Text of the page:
By Harmony Button
Begin with a definition: we know where to go.
We become thoughtfully troubled that despite being called “The Dictionary,” there is not only one, but in fact, many, many different dictionaries. Like a child discovers that the authority of one parent does not always completely coincide with the authority of the other, so we find that The Dictionary offers a deceiving sense of unity.
We compare our parents. Merriam’s spine is cracked and tired, and her pages drag. We find the uncles online — Oxford & Cambridge — but they aren’t as popular as good ol’ daddy D-dot-com.
I introduce a source the students soon name “Ed” because the O is silent, like in Oedipus!
No, says another, his name is Owen. Maybe there’s another Owen in his class, so he just goes by Owie D.
I am secretly delighted. I make a note to self: in my free time, I should create a fake profile on some social media network under the name of Owie D, and only post smart and snarky etymological comments.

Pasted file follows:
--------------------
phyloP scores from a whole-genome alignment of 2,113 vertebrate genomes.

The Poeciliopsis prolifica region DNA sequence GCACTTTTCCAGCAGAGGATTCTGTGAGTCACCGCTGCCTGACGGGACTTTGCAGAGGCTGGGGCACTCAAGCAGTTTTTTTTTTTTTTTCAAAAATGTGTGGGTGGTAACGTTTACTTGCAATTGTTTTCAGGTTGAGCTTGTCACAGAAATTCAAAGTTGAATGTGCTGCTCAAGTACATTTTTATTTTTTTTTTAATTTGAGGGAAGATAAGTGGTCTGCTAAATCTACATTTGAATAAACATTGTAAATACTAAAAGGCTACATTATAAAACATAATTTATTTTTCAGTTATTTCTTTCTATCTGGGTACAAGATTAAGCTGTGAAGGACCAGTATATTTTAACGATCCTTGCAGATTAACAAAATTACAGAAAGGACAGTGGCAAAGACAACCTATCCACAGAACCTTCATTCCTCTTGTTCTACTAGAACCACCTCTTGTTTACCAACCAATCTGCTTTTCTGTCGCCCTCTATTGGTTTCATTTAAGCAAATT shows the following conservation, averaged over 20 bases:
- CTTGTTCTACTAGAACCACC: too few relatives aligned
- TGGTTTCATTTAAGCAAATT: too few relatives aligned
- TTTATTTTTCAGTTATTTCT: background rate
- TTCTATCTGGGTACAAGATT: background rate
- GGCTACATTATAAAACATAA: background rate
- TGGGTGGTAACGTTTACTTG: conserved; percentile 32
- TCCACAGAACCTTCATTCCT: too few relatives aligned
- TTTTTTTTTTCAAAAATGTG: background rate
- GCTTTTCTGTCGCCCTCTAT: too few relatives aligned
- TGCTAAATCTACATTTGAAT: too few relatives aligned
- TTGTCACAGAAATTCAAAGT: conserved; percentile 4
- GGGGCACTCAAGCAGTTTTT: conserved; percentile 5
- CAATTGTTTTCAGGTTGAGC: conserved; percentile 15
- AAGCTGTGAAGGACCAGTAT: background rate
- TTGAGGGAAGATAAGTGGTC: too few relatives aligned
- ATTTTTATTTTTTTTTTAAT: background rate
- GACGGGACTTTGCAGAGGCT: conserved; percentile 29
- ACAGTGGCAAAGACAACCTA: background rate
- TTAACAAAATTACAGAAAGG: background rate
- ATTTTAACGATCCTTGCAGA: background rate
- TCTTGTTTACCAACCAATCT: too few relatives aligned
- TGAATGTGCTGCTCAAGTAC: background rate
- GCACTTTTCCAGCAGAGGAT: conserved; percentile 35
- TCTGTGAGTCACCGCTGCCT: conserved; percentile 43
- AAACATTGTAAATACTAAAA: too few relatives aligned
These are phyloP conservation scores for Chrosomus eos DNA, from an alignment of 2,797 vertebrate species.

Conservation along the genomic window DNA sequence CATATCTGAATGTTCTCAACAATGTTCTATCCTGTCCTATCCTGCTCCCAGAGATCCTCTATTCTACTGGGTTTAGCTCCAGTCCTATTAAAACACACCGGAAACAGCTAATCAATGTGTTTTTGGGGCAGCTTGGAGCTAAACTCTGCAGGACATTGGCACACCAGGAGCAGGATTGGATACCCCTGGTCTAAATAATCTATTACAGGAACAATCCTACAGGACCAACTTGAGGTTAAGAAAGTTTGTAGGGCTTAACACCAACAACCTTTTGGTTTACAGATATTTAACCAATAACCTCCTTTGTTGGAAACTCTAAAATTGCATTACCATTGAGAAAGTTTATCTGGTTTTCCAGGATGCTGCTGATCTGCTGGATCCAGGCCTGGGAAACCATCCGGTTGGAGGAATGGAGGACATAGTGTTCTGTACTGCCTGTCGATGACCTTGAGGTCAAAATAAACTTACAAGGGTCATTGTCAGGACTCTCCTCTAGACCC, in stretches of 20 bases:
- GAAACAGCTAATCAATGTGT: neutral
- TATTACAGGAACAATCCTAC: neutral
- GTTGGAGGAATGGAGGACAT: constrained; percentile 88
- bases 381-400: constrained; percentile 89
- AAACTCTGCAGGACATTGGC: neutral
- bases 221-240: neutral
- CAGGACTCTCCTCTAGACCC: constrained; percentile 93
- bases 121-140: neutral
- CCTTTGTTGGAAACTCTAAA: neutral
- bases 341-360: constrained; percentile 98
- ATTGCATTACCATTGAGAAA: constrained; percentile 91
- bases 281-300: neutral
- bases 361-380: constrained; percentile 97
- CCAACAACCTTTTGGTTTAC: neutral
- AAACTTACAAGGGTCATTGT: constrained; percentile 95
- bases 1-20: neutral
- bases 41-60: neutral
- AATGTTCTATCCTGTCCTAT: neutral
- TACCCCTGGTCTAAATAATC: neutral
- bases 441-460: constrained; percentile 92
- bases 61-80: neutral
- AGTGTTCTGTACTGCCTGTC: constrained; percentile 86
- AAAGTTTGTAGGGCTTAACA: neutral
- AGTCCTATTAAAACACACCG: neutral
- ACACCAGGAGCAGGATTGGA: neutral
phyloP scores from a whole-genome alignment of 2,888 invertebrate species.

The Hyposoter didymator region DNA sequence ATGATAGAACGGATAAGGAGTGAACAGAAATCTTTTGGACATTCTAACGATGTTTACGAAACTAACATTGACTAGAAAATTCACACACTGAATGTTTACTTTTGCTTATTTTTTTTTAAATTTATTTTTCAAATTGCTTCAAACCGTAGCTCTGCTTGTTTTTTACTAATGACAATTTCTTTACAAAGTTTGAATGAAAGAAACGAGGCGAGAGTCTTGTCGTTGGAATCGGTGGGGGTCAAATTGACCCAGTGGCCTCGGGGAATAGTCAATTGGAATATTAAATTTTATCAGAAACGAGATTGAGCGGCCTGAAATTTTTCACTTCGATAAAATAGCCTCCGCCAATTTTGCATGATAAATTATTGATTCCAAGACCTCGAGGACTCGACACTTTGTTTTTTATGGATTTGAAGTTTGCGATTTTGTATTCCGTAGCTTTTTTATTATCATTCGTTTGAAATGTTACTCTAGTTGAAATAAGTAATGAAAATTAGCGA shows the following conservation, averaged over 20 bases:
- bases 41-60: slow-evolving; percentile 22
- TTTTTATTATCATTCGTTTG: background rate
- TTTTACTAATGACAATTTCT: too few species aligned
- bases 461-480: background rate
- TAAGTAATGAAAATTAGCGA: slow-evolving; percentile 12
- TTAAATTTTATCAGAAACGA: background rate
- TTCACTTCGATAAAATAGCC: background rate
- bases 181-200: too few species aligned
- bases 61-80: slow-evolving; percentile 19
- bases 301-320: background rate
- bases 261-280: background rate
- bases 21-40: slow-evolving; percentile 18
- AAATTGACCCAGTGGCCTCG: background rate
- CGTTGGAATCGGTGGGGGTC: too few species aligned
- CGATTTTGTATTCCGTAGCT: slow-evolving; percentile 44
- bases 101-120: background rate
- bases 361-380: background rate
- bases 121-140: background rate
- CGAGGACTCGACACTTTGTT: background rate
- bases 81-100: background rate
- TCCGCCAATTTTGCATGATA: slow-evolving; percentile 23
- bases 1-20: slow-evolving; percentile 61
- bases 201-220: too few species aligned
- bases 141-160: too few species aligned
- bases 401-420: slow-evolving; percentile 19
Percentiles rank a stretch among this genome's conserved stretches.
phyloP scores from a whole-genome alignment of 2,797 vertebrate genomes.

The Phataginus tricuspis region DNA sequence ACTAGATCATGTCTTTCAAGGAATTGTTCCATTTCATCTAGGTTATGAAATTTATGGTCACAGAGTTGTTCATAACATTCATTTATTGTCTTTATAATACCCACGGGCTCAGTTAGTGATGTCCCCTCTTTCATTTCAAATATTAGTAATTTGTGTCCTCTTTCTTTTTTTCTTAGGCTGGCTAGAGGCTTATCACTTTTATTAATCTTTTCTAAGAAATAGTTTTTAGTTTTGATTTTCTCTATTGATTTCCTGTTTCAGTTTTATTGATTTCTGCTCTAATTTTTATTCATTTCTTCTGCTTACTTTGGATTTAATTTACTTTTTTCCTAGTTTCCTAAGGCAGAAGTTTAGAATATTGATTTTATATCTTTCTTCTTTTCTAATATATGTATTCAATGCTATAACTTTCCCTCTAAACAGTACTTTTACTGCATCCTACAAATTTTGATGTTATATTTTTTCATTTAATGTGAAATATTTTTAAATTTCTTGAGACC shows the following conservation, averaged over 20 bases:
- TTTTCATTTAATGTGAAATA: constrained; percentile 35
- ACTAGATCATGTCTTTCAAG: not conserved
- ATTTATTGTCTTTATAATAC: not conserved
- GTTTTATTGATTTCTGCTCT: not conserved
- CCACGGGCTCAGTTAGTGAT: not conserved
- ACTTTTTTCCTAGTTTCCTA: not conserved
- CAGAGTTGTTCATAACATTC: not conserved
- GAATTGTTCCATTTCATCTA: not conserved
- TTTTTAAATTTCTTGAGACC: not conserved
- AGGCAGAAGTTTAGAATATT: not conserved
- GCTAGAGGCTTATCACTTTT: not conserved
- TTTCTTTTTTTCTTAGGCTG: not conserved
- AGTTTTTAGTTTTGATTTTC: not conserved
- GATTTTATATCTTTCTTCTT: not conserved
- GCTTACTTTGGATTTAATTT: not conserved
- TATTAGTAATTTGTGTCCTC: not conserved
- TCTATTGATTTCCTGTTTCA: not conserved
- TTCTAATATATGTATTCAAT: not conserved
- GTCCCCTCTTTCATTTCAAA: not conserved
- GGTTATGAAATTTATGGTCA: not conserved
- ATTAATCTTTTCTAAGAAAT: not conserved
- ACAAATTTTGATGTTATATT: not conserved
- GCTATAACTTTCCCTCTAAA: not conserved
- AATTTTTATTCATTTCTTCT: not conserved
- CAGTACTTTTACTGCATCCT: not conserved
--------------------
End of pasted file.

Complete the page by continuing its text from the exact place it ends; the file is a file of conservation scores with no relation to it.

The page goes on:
In my free time, I should drink less coffee, take more trail runs, sleep at least eight hours every night. In my free time, I should read books and write poems and make my own veggie soup bouillon. This is the myth of adulthood: there’s such a thing as time you get for free. There is always a price, always a something you are not doing, instead.